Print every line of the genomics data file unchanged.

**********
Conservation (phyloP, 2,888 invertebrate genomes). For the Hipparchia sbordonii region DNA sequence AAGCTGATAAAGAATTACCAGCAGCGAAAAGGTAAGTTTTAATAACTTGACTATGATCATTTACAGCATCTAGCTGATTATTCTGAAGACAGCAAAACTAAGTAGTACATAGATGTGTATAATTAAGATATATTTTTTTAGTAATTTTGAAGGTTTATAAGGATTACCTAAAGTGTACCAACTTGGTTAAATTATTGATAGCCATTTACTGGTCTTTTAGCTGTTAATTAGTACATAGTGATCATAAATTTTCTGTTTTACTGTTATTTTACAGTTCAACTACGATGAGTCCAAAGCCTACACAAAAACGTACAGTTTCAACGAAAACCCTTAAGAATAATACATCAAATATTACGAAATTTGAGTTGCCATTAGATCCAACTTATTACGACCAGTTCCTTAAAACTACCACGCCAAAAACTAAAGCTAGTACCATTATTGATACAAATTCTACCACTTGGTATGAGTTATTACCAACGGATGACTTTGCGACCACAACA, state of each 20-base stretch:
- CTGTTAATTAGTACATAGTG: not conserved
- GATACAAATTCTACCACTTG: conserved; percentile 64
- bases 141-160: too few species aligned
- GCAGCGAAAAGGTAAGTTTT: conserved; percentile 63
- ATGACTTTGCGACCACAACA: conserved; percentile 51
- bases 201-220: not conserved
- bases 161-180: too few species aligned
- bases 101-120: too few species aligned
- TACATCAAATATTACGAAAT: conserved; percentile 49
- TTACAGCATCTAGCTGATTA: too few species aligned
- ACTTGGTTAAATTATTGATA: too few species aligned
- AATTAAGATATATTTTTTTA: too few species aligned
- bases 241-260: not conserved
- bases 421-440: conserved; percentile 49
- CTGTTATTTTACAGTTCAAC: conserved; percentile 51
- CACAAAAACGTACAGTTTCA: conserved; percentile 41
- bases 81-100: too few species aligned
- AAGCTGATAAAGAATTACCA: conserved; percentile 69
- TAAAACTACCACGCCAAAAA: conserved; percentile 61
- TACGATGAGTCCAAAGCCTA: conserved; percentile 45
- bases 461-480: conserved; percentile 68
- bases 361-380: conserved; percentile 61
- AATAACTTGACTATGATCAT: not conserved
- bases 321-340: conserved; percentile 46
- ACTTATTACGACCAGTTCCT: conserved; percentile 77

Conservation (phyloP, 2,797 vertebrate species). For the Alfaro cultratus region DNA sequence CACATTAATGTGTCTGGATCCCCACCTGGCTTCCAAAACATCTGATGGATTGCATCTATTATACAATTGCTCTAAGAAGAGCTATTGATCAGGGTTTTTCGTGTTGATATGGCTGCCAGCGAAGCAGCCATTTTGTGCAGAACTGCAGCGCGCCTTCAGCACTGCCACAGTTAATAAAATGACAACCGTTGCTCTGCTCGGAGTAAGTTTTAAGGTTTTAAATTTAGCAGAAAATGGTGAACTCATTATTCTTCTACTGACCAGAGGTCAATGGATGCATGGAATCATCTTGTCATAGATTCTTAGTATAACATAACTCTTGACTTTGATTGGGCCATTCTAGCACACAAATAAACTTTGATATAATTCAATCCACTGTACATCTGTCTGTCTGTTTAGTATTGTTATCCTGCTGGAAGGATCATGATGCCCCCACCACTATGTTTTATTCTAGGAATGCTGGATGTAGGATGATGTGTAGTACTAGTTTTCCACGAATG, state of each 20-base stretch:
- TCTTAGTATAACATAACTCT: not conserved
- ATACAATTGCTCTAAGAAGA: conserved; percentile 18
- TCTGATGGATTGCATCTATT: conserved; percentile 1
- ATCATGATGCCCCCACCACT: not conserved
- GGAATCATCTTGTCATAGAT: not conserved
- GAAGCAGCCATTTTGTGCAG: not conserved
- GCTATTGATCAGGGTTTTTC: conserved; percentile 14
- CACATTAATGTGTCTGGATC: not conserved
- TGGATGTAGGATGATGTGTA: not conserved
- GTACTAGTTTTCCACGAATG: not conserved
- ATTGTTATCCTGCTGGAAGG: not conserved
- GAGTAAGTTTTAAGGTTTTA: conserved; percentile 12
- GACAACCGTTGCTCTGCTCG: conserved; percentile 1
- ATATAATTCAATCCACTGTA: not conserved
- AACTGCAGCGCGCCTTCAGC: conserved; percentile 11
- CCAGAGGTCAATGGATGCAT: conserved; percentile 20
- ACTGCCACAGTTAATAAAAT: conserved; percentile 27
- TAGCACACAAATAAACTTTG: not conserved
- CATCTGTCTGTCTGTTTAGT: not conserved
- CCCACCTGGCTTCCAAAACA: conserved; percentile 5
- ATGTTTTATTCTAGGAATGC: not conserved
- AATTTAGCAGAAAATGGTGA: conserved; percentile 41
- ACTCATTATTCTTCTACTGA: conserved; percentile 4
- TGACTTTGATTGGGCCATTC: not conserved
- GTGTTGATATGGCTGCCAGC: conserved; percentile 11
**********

Conservation (phyloP, 2,888 invertebrate genomes). For the Hipparchia sbordonii region DNA sequence AAGCTGATAAAGAATTACCAGCAGCGAAAAGGTAAGTTTTAATAACTTGACTATGATCATTTACAGCATCTAGCTGATTATTCTGAAGACAGCAAAACTAAGTAGTACATAGATGTGTATAATTAAGATATATTTTTTTAGTAATTTTGAAGGTTTATAAGGATTACCTAAAGTGTACCAACTTGGTTAAATTATTGATAGCCATTTACTGGTCTTTTAGCTGTTAATTAGTACATAGTGATCATAAATTTTCTGTTTTACTGTTATTTTACAGTTCAACTACGATGAGTCCAAAGCCTACACAAAAACGTACAGTTTCAACGAAAACCCTTAAGAATAATACATCAAATATTACGAAATTTGAGTTGCCATTAGATCCAACTTATTACGACCAGTTCCTTAAAACTACCACGCCAAAAACTAAAGCTAGTACCATTATTGATACAAATTCTACCACTTGGTATGAGTTATTACCAACGGATGACTTTGCGACCACAACA, state of each 20-base stretch:
- CTGTTAATTAGTACATAGTG: not conserved
- GATACAAATTCTACCACTTG: conserved; percentile 64
- bases 141-160: too few species aligned
- GCAGCGAAAAGGTAAGTTTT: conserved; percentile 63
- ATGACTTTGCGACCACAACA: conserved; percentile 51
- bases 201-220: not conserved
- bases 161-180: too few species aligned
- bases 101-120: too few species aligned
- TACATCAAATATTACGAAAT: conserved; percentile 49
- TTACAGCATCTAGCTGATTA: too few species aligned
- ACTTGGTTAAATTATTGATA: too few species aligned
- AATTAAGATATATTTTTTTA: too few species aligned
- bases 241-260: not conserved
- bases 421-440: conserved; percentile 49
- CTGTTATTTTACAGTTCAAC: conserved; percentile 51
- CACAAAAACGTACAGTTTCA: conserved; percentile 41
- bases 81-100: too few species aligned
- AAGCTGATAAAGAATTACCA: conserved; percentile 69
- TAAAACTACCACGCCAAAAA: conserved; percentile 61
- TACGATGAGTCCAAAGCCTA: conserved; percentile 45
- bases 461-480: conserved; percentile 68
- bases 361-380: conserved; percentile 61
- AATAACTTGACTATGATCAT: not conserved
- bases 321-340: conserved; percentile 46
- ACTTATTACGACCAGTTCCT: conserved; percentile 77

Conservation (phyloP, 2,797 vertebrate species). For the Alfaro cultratus region DNA sequence CACATTAATGTGTCTGGATCCCCACCTGGCTTCCAAAACATCTGATGGATTGCATCTATTATACAATTGCTCTAAGAAGAGCTATTGATCAGGGTTTTTCGTGTTGATATGGCTGCCAGCGAAGCAGCCATTTTGTGCAGAACTGCAGCGCGCCTTCAGCACTGCCACAGTTAATAAAATGACAACCGTTGCTCTGCTCGGAGTAAGTTTTAAGGTTTTAAATTTAGCAGAAAATGGTGAACTCATTATTCTTCTACTGACCAGAGGTCAATGGATGCATGGAATCATCTTGTCATAGATTCTTAGTATAACATAACTCTTGACTTTGATTGGGCCATTCTAGCACACAAATAAACTTTGATATAATTCAATCCACTGTACATCTGTCTGTCTGTTTAGTATTGTTATCCTGCTGGAAGGATCATGATGCCCCCACCACTATGTTTTATTCTAGGAATGCTGGATGTAGGATGATGTGTAGTACTAGTTTTCCACGAATG, state of each 20-base stretch:
- TCTTAGTATAACATAACTCT: not conserved
- ATACAATTGCTCTAAGAAGA: conserved; percentile 18
- TCTGATGGATTGCATCTATT: conserved; percentile 1
- ATCATGATGCCCCCACCACT: not conserved
- GGAATCATCTTGTCATAGAT: not conserved
- GAAGCAGCCATTTTGTGCAG: not conserved
- GCTATTGATCAGGGTTTTTC: conserved; percentile 14
- CACATTAATGTGTCTGGATC: not conserved
- TGGATGTAGGATGATGTGTA: not conserved
- GTACTAGTTTTCCACGAATG: not conserved
- ATTGTTATCCTGCTGGAAGG: not conserved
- GAGTAAGTTTTAAGGTTTTA: conserved; percentile 12
- GACAACCGTTGCTCTGCTCG: conserved; percentile 1
- ATATAATTCAATCCACTGTA: not conserved
- AACTGCAGCGCGCCTTCAGC: conserved; percentile 11
- CCAGAGGTCAATGGATGCAT: conserved; percentile 20
- ACTGCCACAGTTAATAAAAT: conserved; percentile 27
- TAGCACACAAATAAACTTTG: not conserved
- CATCTGTCTGTCTGTTTAGT: not conserved
- CCCACCTGGCTTCCAAAACA: conserved; percentile 5
- ATGTTTTATTCTAGGAATGC: not conserved
- AATTTAGCAGAAAATGGTGA: conserved; percentile 41
- ACTCATTATTCTTCTACTGA: conserved; percentile 4
- TGACTTTGATTGGGCCATTC: not conserved
- GTGTTGATATGGCTGCCAGC: conserved; percentile 11